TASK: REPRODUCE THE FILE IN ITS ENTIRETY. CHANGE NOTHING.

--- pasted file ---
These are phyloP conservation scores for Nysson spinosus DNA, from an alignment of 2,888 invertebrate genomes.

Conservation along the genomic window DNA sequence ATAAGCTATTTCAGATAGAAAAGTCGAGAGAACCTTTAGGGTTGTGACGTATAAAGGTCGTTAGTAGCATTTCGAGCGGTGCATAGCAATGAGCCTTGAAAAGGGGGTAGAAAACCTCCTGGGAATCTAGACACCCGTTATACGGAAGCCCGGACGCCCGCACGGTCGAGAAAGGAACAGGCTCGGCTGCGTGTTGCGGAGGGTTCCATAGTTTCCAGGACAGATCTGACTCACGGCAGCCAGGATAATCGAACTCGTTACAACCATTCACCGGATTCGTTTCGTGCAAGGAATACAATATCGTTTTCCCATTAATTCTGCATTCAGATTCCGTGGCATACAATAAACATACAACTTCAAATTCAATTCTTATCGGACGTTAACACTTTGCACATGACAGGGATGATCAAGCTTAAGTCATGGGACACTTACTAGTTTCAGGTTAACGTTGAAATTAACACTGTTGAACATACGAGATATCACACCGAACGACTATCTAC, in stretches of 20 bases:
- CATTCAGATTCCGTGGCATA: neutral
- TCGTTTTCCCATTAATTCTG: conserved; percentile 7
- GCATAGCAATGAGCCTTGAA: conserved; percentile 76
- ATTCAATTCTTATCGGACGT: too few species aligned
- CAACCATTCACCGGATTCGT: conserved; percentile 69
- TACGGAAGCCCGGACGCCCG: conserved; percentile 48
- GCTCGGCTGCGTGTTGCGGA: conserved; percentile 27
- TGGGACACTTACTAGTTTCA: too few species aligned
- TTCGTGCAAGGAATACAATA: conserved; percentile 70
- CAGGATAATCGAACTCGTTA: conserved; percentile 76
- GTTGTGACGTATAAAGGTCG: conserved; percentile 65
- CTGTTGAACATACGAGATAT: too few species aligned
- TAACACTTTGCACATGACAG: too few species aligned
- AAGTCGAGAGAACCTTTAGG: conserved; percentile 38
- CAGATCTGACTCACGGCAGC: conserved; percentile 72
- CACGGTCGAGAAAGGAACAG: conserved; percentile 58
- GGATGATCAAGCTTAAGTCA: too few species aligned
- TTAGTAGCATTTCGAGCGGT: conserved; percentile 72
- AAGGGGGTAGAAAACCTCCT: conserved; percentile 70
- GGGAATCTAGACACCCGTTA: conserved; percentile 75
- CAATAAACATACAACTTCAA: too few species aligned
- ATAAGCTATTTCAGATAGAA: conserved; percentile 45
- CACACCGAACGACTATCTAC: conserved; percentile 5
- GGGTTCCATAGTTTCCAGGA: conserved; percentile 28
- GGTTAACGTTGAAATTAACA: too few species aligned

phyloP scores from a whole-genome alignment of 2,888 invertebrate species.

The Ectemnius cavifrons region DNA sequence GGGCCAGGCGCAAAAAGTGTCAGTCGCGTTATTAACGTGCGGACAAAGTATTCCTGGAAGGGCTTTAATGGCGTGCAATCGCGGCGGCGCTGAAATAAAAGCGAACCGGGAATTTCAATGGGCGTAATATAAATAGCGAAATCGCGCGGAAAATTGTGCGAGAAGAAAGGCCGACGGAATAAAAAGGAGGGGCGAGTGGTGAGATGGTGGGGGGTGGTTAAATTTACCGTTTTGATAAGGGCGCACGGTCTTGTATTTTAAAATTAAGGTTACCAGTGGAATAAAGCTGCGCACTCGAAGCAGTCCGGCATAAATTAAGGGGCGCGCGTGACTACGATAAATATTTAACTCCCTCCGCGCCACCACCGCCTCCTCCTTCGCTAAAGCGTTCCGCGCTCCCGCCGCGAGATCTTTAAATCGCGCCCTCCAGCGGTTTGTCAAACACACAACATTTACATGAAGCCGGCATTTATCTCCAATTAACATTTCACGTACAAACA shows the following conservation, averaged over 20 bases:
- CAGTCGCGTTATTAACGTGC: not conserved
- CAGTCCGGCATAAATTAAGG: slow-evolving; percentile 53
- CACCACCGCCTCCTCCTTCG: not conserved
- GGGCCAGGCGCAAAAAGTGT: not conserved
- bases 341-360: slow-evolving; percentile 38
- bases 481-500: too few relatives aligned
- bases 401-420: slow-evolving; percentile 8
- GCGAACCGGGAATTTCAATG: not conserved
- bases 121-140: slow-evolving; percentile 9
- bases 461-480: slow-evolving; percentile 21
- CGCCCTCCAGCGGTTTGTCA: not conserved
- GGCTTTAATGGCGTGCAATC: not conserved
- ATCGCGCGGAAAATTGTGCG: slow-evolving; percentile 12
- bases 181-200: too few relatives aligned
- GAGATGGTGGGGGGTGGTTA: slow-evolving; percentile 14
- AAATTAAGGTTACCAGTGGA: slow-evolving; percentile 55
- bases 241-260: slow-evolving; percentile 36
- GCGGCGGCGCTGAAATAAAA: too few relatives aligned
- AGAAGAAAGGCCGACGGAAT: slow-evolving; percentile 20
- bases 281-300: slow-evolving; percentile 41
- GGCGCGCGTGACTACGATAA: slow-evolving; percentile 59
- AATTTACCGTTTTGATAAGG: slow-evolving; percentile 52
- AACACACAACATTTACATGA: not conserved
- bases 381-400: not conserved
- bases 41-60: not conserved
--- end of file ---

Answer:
These are phyloP conservation scores for Nysson spinosus DNA, from an alignment of 2,888 invertebrate genomes.

Conservation along the genomic window DNA sequence ATAAGCTATTTCAGATAGAAAAGTCGAGAGAACCTTTAGGGTTGTGACGTATAAAGGTCGTTAGTAGCATTTCGAGCGGTGCATAGCAATGAGCCTTGAAAAGGGGGTAGAAAACCTCCTGGGAATCTAGACACCCGTTATACGGAAGCCCGGACGCCCGCACGGTCGAGAAAGGAACAGGCTCGGCTGCGTGTTGCGGAGGGTTCCATAGTTTCCAGGACAGATCTGACTCACGGCAGCCAGGATAATCGAACTCGTTACAACCATTCACCGGATTCGTTTCGTGCAAGGAATACAATATCGTTTTCCCATTAATTCTGCATTCAGATTCCGTGGCATACAATAAACATACAACTTCAAATTCAATTCTTATCGGACGTTAACACTTTGCACATGACAGGGATGATCAAGCTTAAGTCATGGGACACTTACTAGTTTCAGGTTAACGTTGAAATTAACACTGTTGAACATACGAGATATCACACCGAACGACTATCTAC, in stretches of 20 bases:
- CATTCAGATTCCGTGGCATA: neutral
- TCGTTTTCCCATTAATTCTG: conserved; percentile 7
- GCATAGCAATGAGCCTTGAA: conserved; percentile 76
- ATTCAATTCTTATCGGACGT: too few species aligned
- CAACCATTCACCGGATTCGT: conserved; percentile 69
- TACGGAAGCCCGGACGCCCG: conserved; percentile 48
- GCTCGGCTGCGTGTTGCGGA: conserved; percentile 27
- TGGGACACTTACTAGTTTCA: too few species aligned
- TTCGTGCAAGGAATACAATA: conserved; percentile 70
- CAGGATAATCGAACTCGTTA: conserved; percentile 76
- GTTGTGACGTATAAAGGTCG: conserved; percentile 65
- CTGTTGAACATACGAGATAT: too few species aligned
- TAACACTTTGCACATGACAG: too few species aligned
- AAGTCGAGAGAACCTTTAGG: conserved; percentile 38
- CAGATCTGACTCACGGCAGC: conserved; percentile 72
- CACGGTCGAGAAAGGAACAG: conserved; percentile 58
- GGATGATCAAGCTTAAGTCA: too few species aligned
- TTAGTAGCATTTCGAGCGGT: conserved; percentile 72
- AAGGGGGTAGAAAACCTCCT: conserved; percentile 70
- GGGAATCTAGACACCCGTTA: conserved; percentile 75
- CAATAAACATACAACTTCAA: too few species aligned
- ATAAGCTATTTCAGATAGAA: conserved; percentile 45
- CACACCGAACGACTATCTAC: conserved; percentile 5
- GGGTTCCATAGTTTCCAGGA: conserved; percentile 28
- GGTTAACGTTGAAATTAACA: too few species aligned

phyloP scores from a whole-genome alignment of 2,888 invertebrate species.

The Ectemnius cavifrons region DNA sequence GGGCCAGGCGCAAAAAGTGTCAGTCGCGTTATTAACGTGCGGACAAAGTATTCCTGGAAGGGCTTTAATGGCGTGCAATCGCGGCGGCGCTGAAATAAAAGCGAACCGGGAATTTCAATGGGCGTAATATAAATAGCGAAATCGCGCGGAAAATTGTGCGAGAAGAAAGGCCGACGGAATAAAAAGGAGGGGCGAGTGGTGAGATGGTGGGGGGTGGTTAAATTTACCGTTTTGATAAGGGCGCACGGTCTTGTATTTTAAAATTAAGGTTACCAGTGGAATAAAGCTGCGCACTCGAAGCAGTCCGGCATAAATTAAGGGGCGCGCGTGACTACGATAAATATTTAACTCCCTCCGCGCCACCACCGCCTCCTCCTTCGCTAAAGCGTTCCGCGCTCCCGCCGCGAGATCTTTAAATCGCGCCCTCCAGCGGTTTGTCAAACACACAACATTTACATGAAGCCGGCATTTATCTCCAATTAACATTTCACGTACAAACA shows the following conservation, averaged over 20 bases:
- CAGTCGCGTTATTAACGTGC: not conserved
- CAGTCCGGCATAAATTAAGG: slow-evolving; percentile 53
- CACCACCGCCTCCTCCTTCG: not conserved
- GGGCCAGGCGCAAAAAGTGT: not conserved
- bases 341-360: slow-evolving; percentile 38
- bases 481-500: too few relatives aligned
- bases 401-420: slow-evolving; percentile 8
- GCGAACCGGGAATTTCAATG: not conserved
- bases 121-140: slow-evolving; percentile 9
- bases 461-480: slow-evolving; percentile 21
- CGCCCTCCAGCGGTTTGTCA: not conserved
- GGCTTTAATGGCGTGCAATC: not conserved
- ATCGCGCGGAAAATTGTGCG: slow-evolving; percentile 12
- bases 181-200: too few relatives aligned
- GAGATGGTGGGGGGTGGTTA: slow-evolving; percentile 14
- AAATTAAGGTTACCAGTGGA: slow-evolving; percentile 55
- bases 241-260: slow-evolving; percentile 36
- GCGGCGGCGCTGAAATAAAA: too few relatives aligned
- AGAAGAAAGGCCGACGGAAT: slow-evolving; percentile 20
- bases 281-300: slow-evolving; percentile 41
- GGCGCGCGTGACTACGATAA: slow-evolving; percentile 59
- AATTTACCGTTTTGATAAGG: slow-evolving; percentile 52
- AACACACAACATTTACATGA: not conserved
- bases 381-400: not conserved
- bases 41-60: not conserved